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Cellphone use affects brain activity after 50 minutes Special

By Kathleen Blanchard     Feb 22, 2011 in Health
New research shows cellphones excite the brain by stimulating glucose that can affect decision making, and thinking and impair the senses.
Results of a new study reveals cellphones increase excitability in the brain. The findings come from a team of researchers led by the director of the National Institute of Drug Abuse, psychiatrist Nora D. Volkow, MD, showing just 50 minutes of radiation exposure from a cell phone boosts glucose levels in the brain that can alter genes and the way cells function.
The findings are published in the Journal of the American Medical Association. The scientists, working with the non-profit group Environmental Health Trust (EHT), say their research shows the need for cell phone warnings, improved safety standards and ongoing research.
Ronald B. Herberman, M.D., chair of EHT’s Board, cancer biologist and physician says “This stunning report indicates that even short-term exposure to nerve cells from cell phones can increase glucose in the brain" that indicates excitability. He says until larger studies are carried out, it's important to take precautions to avoid exposure to cell phone radiation.
The researchers used PET scans to look at glucose and energy metabolism in the brain to "see" the effects of non-ionizing radiation of the type delivered by cell phones.
Richard A. Stein, M.D., Ph.D, EHT scientific advisor, explains, "As glucose is the sole energy source in the brain under normal dietary conditions, and there is an absolute requirement for glucose during synaptic transmission in the nervous system, the results of the current study emerge as even more significant.”
He notes the researchers aren't sure if changes in glucose metabolism are caused directly from microwave radiation or as a secondary effect. Dr. Stein says one thing is certain however - ... "the current study clearly reveals changes in a pathway that is essential for brain energy metabolism and synaptic transmission, and is intimately interconnected with other pathways that fulfill fundamental roles in biological systems."
Lloyd Morgan, Senior Science Advisor to EHT, says cellphone company standards fail to address any possible effect that cell phone microwave radiation could have on the body, short or long-term. He says it's time they revised their standards.
What the study shows is areas of the brain affected by cellphone radiation and increased glucose are those "involved in thinking, sensing and decision making, including repression of antisocial behavior.”
A 2008 study from Finnish researchers found forearm skin exposed to cell phone radiation for one hour resulted in changes in 8 proteins in 10 volunteers and 2 proteins in two volunteers.
Dr. Devra Lee Davis, president and founder of Environmental Health Trust also notes cellphone standards make assumptions about safety. In the current study, phones with a SAR of less than 1 W/kg caused significant glucose increases in the brain that indicates excitability.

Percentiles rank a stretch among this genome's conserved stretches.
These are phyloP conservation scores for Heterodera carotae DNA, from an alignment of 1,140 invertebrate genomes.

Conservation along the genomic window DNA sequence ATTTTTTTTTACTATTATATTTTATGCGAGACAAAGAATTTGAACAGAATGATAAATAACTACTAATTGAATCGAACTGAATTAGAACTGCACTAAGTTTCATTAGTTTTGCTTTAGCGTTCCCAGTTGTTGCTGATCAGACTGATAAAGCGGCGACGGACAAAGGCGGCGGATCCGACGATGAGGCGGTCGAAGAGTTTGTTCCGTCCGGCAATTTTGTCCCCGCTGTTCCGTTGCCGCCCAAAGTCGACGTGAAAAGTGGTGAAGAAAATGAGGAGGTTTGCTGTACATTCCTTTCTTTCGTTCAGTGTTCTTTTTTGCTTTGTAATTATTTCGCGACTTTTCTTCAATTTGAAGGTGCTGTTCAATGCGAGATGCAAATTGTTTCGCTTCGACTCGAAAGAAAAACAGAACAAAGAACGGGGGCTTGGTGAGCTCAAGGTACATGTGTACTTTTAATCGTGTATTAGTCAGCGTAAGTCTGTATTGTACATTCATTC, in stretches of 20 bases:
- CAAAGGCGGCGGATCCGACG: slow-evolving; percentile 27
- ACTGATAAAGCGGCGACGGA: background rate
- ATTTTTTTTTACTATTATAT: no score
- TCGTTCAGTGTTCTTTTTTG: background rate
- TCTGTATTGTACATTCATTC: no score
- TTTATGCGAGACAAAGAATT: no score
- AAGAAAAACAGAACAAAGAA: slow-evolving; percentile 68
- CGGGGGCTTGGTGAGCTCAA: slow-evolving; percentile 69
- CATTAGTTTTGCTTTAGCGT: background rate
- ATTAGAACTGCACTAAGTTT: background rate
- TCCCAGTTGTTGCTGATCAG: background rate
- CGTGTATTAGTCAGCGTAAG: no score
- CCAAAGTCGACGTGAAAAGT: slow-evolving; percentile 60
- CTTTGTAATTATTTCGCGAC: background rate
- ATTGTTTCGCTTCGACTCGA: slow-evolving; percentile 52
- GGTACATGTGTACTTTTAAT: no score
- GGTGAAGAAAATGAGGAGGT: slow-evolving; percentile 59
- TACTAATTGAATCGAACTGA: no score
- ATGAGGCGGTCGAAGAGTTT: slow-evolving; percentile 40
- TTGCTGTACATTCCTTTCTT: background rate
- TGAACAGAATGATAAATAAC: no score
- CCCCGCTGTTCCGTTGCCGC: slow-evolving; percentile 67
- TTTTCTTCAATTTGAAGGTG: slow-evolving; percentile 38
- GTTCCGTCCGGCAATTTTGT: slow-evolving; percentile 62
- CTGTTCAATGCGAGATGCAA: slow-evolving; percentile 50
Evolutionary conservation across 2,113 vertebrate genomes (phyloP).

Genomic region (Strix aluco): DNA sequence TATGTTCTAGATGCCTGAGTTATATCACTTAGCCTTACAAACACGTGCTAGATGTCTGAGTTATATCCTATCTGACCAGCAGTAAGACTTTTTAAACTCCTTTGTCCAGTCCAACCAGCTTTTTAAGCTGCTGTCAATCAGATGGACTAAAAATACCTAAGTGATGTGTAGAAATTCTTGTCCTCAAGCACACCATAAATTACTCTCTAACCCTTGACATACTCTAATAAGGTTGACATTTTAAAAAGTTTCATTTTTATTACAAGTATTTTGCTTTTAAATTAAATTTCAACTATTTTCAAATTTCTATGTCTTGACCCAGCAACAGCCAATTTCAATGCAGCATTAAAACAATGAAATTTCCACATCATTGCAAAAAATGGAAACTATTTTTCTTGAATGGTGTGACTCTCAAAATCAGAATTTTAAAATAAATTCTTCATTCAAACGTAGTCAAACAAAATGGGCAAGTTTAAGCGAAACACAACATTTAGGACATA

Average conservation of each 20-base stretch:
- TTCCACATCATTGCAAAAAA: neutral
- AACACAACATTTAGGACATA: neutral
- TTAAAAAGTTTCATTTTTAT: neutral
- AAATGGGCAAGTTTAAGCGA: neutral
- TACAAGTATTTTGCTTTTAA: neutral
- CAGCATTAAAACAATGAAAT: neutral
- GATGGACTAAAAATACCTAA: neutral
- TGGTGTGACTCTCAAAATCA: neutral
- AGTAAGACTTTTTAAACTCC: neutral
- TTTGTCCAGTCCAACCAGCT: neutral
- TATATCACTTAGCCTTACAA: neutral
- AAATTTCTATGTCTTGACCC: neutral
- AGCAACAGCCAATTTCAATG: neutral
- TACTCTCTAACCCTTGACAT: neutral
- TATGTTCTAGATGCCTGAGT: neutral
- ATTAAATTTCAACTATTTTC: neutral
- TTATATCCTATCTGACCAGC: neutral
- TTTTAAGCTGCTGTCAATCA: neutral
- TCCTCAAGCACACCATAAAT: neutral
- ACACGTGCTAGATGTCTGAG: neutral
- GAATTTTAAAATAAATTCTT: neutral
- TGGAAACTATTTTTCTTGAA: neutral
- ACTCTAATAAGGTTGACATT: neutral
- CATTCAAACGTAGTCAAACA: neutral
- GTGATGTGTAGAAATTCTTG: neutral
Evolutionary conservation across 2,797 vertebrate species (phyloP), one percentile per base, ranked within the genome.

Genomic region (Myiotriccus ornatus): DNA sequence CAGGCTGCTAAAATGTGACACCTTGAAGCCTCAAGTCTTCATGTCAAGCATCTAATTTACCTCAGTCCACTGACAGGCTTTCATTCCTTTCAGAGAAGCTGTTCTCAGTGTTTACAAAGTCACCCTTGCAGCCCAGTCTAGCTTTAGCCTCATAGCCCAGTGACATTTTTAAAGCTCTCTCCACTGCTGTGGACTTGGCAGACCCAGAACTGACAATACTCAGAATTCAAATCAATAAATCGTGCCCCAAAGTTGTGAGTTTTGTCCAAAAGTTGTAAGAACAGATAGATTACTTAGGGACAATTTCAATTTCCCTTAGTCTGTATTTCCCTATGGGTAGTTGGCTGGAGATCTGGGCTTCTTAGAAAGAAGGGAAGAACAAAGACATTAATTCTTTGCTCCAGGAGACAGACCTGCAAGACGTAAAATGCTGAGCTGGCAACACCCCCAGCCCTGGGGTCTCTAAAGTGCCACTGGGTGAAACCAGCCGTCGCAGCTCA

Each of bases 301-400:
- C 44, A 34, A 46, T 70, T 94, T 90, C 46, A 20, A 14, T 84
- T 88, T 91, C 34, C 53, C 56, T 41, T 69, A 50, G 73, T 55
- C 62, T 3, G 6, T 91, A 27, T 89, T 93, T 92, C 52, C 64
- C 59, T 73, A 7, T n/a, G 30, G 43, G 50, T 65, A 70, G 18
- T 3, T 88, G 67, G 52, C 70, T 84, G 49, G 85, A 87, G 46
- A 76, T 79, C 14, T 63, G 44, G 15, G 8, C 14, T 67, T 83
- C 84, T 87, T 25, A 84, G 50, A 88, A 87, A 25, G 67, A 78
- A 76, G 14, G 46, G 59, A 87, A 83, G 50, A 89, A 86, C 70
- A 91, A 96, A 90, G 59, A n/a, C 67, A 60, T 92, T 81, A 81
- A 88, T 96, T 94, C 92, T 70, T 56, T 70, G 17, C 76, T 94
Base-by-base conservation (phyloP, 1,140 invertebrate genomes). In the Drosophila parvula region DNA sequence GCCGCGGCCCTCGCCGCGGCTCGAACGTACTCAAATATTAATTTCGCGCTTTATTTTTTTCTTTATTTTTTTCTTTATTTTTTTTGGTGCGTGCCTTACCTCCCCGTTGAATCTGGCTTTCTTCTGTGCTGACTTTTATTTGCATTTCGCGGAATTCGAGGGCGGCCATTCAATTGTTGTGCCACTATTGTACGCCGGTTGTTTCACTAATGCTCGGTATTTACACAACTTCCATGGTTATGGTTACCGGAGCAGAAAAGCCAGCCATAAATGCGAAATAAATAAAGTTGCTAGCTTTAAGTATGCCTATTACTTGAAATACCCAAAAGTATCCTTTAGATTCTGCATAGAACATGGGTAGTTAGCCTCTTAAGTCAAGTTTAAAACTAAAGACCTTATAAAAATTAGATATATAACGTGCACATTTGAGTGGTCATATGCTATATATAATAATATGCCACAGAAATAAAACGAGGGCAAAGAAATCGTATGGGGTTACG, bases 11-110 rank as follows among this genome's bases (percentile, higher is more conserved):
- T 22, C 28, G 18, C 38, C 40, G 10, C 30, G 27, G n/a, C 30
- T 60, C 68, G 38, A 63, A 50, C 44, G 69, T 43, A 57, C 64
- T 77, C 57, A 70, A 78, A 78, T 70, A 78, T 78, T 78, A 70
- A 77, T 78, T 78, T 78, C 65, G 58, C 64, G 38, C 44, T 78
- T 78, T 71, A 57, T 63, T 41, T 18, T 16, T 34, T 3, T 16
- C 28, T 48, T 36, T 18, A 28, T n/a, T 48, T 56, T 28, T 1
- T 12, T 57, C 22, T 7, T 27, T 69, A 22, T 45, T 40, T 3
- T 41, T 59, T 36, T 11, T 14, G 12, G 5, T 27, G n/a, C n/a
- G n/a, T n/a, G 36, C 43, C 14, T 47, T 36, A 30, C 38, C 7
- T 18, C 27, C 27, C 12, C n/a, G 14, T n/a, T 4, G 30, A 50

Brain tumors have been a concern of scientists related to cell phone use, but Dr. Davis says that's just the "tip of the iceberg". She wonders if the brain's excitability from microwave exposure could explain addiction to cell phones and notes it takes years of biological changes to see the long-term impact.
The EHT is working within U.S., in Israel, France, Finland and other countries to encourage independent cell phone safety studies and to spread safety messages to users to take simple precautions like using speaker phone, headsets, limiting call time and protecting children who may be more vulnerable to the effects of radiation.
The study shows cell phone radiation induces brain excitability after just 50 minutes in areas that are critical for thinking and judgment. Until more studies are carried out, Dr. Davis warns it may be misleading to science and the public to conclude cell phones are safe.
Dr. Stein, in an exclusive statement via e-mail had this to say, summing up the study's importance:
The recent JAMA article by Volkow and colleagues represents a landmark public health study. We know, from a wealth of previous studies, that cell phone radiation causes biological changes - they were shown in several species by using various experimental approaches. What makes the Volkow study particularly relevant, is that the effects on glucose metabolism in the human brain are shown to occur in vivo, in the regions closest to the source of exposure, and after a relatively short time.
Importantly, the study was conducted on healthy participants, and we need to learn more about perturbations that occur in individuals with specific health conditions and predispositions. The same metabolic perturbation in the brain could have dramatically different consequences for two different individuals, depending on many factors - just like a small increase in blood pressure may be relatively well tolerated or even go unnoticed by a healthy individual, yet it could have significantly different consequences for someone with cardiovascular disease.
Perturbations in brain glucose metabolism could be a reflection of other changes that preceded and triggered them and, at the same time, they could themselves trigger other types of changes - for example, it is known that glucose is an absolute requirement for synaptic transmission in the brain. The implications of the fascinating article by Volkow and collaborators are tremendous.
JAMA. 2011;305(8):828-829: doi:10.1001/jama.2011.201
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